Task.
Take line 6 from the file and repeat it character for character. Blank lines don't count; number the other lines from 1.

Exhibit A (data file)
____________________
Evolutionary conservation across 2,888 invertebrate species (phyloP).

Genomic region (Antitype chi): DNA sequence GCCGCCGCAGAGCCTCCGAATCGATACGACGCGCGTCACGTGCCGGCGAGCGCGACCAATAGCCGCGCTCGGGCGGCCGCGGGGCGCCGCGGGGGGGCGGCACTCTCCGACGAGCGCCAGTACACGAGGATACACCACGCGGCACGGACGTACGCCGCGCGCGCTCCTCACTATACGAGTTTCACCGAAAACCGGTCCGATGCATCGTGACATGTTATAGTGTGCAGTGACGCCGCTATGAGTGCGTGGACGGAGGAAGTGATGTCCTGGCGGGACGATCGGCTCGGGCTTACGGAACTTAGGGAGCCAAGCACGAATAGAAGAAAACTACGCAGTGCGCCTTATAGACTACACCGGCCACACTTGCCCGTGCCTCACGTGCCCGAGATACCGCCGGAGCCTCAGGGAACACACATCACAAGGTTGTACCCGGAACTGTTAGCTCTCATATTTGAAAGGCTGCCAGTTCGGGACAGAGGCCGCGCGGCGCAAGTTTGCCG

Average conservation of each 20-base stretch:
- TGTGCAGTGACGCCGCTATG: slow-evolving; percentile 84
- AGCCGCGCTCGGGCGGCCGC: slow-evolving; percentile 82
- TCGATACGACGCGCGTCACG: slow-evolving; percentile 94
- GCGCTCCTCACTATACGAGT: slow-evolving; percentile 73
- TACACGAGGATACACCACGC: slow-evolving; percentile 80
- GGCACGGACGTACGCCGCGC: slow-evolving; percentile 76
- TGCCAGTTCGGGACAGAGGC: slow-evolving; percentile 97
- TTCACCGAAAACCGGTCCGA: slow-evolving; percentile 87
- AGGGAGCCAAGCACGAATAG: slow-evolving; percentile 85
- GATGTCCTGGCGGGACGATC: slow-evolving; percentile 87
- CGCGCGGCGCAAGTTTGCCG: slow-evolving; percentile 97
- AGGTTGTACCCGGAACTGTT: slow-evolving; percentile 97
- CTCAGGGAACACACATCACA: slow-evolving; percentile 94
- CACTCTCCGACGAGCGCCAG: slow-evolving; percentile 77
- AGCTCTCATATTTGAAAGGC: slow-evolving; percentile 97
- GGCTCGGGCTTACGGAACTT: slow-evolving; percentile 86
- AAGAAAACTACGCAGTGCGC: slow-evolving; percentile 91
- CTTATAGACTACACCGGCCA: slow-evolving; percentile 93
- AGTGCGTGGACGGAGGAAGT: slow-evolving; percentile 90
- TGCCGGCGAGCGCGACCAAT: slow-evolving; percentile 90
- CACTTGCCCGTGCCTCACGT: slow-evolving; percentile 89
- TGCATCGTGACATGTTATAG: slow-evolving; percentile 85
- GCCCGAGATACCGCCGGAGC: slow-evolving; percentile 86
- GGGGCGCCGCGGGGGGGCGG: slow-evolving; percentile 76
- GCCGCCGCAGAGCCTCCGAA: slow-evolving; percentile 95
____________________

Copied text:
- TCGATACGACGCGCGTCACG: slow-evolving; percentile 94